Democrat-Led House Panel Advances $3.5 Trillion Budget Bill Ahead of Key Vote

House Democrats advanced their $3.5 trillion budget reconciliation bill during a rare Saturday session, as Speaker Nancy Pelosi prepares for a key vote next week amid sharp divisions between moderates and progressives over the size and scope of President Joe Biden's economic agenda.

The Democrat-led House Budget Committee voted Saturday 20-17 to pass components of the sweeping package that had been approved by over a dozen committees this month. The bill now heads to the House Rules Committee for expected amendments before it lands on the floor for a vote.

One Democrat, Rep. Scott Peters of California, reportedly crossed party lines to vote with Republicans against advancing the measure.

Pelosi set a Monday deadline for a vote on a separate $1.2 trillion bipartisan infrastructure package, which passed the Senate early August. However, Representative Pramila Jayapal has warned that nearly 50 members of the House progressive caucus will vote against the bipartisan bill unless the reconciliation bill passes first.

House Democrats infrastructure $3.5 trillion budget bill
House Democrats advanced their $3.5 trillion budget reconciliation bill during a rare Saturday session. Above, the U.S. Capitol on September 25, 2021 in Washington, D.C. Stefani Reynolds/Getty Images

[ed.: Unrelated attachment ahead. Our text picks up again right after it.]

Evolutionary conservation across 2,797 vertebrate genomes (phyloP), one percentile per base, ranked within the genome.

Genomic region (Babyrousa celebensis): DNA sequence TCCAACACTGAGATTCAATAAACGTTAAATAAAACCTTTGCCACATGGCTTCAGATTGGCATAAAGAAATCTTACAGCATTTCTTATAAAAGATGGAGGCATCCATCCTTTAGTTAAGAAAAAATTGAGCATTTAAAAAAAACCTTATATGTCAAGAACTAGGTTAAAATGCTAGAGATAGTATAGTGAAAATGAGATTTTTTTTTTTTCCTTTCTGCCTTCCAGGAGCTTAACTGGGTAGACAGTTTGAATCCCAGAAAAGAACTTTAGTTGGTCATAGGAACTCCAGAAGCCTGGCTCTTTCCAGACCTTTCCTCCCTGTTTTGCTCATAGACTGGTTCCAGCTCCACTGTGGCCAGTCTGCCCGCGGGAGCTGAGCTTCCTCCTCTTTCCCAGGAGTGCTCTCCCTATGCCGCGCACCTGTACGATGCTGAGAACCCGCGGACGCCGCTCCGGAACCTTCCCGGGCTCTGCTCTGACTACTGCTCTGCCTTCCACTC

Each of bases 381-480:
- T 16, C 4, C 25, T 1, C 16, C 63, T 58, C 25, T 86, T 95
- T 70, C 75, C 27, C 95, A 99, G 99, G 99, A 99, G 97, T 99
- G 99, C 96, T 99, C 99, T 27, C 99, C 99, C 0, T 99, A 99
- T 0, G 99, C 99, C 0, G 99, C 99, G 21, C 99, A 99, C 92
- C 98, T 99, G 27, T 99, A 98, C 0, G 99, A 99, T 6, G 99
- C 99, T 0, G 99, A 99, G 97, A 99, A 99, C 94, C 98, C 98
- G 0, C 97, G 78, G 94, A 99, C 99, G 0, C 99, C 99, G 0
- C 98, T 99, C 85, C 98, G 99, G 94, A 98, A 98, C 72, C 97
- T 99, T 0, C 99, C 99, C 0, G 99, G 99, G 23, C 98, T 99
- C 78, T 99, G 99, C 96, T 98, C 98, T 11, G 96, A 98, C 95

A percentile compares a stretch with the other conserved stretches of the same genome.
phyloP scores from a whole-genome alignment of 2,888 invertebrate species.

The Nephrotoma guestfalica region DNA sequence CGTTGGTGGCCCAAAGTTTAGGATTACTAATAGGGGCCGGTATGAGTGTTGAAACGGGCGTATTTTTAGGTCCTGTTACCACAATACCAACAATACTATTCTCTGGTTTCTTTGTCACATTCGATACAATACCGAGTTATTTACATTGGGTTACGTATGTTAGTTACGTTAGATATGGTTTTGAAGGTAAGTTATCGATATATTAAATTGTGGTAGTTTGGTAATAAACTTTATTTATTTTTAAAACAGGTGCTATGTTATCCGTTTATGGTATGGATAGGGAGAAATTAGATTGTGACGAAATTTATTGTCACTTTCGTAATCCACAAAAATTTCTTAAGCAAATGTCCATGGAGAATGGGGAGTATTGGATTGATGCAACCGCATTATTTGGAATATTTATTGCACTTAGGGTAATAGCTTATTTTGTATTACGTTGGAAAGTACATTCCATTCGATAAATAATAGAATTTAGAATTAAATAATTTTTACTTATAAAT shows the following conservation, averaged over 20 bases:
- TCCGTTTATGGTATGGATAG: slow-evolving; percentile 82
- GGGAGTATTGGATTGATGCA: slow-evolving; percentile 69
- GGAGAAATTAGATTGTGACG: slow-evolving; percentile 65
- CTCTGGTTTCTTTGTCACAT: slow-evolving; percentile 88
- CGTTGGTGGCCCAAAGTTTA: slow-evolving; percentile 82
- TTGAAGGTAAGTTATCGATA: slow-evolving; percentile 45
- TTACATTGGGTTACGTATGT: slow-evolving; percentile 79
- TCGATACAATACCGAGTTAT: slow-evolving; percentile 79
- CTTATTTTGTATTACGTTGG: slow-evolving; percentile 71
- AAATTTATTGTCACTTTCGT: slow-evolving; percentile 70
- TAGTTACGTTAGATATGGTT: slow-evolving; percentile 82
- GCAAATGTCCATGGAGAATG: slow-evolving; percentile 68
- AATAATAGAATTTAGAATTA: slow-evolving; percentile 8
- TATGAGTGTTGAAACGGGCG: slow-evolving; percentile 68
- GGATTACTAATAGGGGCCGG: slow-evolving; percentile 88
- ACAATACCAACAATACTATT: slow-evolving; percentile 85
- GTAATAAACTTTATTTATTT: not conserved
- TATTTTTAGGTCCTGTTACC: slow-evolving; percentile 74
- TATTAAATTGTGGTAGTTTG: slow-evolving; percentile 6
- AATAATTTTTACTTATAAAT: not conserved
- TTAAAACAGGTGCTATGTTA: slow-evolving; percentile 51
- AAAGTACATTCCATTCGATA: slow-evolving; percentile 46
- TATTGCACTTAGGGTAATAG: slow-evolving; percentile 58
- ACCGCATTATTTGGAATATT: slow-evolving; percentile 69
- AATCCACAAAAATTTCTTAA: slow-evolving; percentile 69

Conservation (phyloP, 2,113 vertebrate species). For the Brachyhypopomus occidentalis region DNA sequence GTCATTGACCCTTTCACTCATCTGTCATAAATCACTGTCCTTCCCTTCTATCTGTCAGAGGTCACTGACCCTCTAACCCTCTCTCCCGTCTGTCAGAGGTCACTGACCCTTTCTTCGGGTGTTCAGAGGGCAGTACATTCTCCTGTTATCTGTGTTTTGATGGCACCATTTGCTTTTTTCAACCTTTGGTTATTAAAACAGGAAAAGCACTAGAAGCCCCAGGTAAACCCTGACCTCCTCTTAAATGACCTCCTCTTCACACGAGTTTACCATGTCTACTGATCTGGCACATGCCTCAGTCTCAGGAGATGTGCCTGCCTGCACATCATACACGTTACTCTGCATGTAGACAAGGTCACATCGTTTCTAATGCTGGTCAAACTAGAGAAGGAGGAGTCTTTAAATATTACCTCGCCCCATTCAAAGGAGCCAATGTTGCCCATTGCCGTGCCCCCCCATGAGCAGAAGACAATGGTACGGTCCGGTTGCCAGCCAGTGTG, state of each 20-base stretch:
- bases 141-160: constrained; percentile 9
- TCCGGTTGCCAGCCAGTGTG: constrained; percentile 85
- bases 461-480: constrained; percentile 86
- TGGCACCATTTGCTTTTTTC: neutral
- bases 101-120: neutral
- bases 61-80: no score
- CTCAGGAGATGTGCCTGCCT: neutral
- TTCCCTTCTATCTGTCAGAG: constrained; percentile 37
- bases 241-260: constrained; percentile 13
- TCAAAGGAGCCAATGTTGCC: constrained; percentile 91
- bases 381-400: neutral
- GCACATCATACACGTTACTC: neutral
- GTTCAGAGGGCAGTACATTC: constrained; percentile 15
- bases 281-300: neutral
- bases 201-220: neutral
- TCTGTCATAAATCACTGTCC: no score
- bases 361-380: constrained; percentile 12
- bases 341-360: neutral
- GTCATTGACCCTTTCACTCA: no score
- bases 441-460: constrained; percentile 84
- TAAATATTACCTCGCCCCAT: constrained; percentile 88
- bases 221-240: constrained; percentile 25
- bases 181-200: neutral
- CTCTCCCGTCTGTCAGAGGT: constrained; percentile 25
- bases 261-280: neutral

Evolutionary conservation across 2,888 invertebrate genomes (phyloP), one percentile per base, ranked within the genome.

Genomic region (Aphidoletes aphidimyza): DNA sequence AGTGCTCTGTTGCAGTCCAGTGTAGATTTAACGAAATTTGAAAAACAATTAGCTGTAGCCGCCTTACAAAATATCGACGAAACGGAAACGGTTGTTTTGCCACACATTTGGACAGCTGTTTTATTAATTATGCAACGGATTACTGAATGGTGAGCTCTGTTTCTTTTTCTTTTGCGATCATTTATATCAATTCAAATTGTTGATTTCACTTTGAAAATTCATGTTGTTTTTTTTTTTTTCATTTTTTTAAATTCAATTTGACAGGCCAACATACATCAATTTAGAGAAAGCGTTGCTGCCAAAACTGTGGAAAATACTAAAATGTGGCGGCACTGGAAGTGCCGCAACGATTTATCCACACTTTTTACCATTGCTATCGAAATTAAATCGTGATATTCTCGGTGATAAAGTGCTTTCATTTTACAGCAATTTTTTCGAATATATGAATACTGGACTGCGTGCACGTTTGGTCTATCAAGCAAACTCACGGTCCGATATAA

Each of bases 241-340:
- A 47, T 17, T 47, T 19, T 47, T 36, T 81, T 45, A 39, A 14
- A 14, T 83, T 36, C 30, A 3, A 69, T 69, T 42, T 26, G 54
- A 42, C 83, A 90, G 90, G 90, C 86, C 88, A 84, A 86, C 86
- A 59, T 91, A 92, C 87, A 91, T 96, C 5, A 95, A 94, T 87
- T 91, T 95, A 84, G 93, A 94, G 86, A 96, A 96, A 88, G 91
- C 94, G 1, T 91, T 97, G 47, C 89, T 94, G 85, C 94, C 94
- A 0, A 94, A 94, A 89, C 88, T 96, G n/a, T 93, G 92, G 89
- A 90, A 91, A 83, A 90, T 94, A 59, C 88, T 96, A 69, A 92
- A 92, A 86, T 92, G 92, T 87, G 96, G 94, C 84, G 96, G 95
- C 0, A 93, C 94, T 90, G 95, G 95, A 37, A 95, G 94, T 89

"We will vote for the infrastructure bill as long as we get the reconciliation bill with our priorities passed," Jayapal said this week. "Over half of our caucus remains committed to delivering only both the bills, not one, at a time."

House Majority Leader Steny Hoyer has promised to bring the infrastructure bill to the floor on Monday, a deadline set by Pelosi, according to CNN. Pelosi is also "working toward" getting the budget bill ready for a vote next week, Hoyer added.

With razor-thin majorities in both chambers and staunch GOP opposition, Democratic leaders are struggling to advance the $1.2 trillion bipartisan infrastructure bill and $3.5 spending package that's key to Biden's agenda.

Democrats are planning to pass the spending package by a simple majority without any Republican support. However, all 50 Senate Democrats must vote for it, with Vice President Kamala Harris as the tie-breaker.

Both bills are stuck in Congress, as moderates and progressives continue to disagree over the size and priorities that should be included in the larger package. Democratic Senators Joe Manchin and Kyrsten Sinema believe the amount of spending in the package is too high, while progressives oppose lowering the spending amount.

Last weekend, Representatives Jim Clyburn and John Yarmuth, two senior House Democrats, indicated that Congress may miss the September 27 deadline because the reconciliation package could take longer to finalize. Both lawmakers also signaled that Democrats may lower the price tag attached to the larger spending package to appease moderates.

Biden said negotiations within the party over the pair of bills had hit a "stalemate" Friday, but expressed confidence in party leaders to eventually ensure the passage of his economic agenda.

Newsweek reached out to Pelosi for comment.